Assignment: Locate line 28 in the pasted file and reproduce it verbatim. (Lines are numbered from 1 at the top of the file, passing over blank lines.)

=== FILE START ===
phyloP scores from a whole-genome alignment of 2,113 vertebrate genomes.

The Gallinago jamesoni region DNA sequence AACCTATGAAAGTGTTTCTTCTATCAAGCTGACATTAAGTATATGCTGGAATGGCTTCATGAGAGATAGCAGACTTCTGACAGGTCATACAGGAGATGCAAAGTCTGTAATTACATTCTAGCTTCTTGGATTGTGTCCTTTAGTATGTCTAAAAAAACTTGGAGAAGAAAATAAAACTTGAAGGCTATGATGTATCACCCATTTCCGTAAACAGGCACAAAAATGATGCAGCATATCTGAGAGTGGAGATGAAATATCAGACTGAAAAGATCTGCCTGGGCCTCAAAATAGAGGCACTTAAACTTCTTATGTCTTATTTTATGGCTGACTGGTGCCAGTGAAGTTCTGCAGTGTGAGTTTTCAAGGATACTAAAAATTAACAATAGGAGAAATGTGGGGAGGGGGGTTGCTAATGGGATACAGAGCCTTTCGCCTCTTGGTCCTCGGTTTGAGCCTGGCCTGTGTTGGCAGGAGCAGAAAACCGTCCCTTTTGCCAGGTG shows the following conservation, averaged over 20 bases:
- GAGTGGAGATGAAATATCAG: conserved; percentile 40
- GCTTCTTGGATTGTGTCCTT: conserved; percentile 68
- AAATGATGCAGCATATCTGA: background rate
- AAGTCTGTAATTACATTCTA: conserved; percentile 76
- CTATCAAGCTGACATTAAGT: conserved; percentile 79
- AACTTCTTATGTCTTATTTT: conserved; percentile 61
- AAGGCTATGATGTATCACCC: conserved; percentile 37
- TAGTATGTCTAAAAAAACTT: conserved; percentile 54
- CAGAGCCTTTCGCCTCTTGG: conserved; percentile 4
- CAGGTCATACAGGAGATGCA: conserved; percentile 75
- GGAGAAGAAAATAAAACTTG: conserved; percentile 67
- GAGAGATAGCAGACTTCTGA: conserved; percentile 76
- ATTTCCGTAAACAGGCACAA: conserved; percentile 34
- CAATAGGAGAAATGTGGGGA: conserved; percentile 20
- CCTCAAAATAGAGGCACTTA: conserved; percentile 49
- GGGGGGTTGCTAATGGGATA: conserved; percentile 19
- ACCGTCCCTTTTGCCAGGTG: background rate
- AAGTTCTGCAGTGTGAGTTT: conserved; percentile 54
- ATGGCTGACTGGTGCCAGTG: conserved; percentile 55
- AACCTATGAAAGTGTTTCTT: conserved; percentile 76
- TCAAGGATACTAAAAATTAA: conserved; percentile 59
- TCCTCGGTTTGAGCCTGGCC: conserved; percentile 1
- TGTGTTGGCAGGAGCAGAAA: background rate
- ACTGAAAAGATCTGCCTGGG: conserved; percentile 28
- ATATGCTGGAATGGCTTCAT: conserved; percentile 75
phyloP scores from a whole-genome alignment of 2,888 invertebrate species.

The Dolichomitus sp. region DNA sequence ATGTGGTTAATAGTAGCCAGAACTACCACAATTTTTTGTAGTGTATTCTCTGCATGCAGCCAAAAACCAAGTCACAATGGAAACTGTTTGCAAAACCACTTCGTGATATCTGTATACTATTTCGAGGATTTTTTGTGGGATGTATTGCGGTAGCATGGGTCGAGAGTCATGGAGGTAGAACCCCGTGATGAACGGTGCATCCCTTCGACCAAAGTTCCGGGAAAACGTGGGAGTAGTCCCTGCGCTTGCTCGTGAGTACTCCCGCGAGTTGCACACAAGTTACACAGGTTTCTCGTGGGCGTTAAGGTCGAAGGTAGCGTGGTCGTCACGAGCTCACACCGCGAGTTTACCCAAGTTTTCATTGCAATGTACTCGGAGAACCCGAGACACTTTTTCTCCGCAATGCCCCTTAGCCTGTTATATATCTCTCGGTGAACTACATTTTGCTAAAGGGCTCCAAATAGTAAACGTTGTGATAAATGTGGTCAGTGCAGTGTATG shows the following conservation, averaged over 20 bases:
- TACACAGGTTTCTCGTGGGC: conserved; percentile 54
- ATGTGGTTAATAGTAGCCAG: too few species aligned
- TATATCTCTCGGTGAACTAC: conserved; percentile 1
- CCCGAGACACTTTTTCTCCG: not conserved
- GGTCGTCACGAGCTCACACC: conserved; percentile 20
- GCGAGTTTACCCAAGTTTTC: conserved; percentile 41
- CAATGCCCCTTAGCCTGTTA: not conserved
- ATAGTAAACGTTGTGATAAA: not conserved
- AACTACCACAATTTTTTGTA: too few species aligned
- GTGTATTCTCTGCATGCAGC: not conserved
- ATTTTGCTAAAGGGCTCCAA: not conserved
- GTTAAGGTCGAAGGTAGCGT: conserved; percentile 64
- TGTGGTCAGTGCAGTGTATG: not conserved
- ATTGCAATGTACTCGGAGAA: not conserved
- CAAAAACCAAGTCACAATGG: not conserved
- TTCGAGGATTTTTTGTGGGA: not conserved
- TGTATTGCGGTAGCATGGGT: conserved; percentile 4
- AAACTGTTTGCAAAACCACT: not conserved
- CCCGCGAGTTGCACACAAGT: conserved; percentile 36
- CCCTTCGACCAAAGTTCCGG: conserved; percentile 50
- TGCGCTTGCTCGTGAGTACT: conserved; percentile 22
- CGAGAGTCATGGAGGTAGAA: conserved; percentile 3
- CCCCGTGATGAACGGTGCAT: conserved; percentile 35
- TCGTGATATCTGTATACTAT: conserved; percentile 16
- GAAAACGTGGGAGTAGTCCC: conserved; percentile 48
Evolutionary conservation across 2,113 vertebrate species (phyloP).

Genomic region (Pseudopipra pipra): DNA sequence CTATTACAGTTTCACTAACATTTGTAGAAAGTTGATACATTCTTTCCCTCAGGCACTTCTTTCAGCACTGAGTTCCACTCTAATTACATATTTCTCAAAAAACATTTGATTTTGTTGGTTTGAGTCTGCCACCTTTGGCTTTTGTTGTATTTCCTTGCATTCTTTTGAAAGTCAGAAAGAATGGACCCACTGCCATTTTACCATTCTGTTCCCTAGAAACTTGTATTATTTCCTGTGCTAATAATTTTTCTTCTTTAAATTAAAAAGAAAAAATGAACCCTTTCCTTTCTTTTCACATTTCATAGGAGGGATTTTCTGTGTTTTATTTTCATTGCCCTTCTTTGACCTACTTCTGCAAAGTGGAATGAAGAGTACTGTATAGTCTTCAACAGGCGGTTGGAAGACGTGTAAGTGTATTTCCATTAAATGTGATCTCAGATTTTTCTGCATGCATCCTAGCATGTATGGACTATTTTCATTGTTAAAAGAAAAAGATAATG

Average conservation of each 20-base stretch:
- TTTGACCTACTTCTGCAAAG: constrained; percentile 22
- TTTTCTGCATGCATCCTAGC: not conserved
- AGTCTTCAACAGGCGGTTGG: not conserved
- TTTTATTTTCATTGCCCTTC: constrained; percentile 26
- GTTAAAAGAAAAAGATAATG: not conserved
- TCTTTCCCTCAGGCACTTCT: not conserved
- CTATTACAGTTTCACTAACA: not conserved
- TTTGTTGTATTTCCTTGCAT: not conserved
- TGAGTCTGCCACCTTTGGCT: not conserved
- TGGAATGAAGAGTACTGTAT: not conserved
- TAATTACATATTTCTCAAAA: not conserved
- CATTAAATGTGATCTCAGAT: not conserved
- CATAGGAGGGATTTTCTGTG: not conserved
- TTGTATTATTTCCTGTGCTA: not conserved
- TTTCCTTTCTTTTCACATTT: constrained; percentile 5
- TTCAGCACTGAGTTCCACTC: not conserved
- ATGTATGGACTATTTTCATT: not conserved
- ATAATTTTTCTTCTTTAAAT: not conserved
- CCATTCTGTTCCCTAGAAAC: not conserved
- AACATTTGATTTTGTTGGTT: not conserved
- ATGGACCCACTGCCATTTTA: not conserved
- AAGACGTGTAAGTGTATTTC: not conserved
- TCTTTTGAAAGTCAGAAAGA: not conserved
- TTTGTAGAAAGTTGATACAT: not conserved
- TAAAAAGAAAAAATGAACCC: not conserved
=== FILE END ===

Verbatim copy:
phyloP scores from a whole-genome alignment of 2,888 invertebrate species.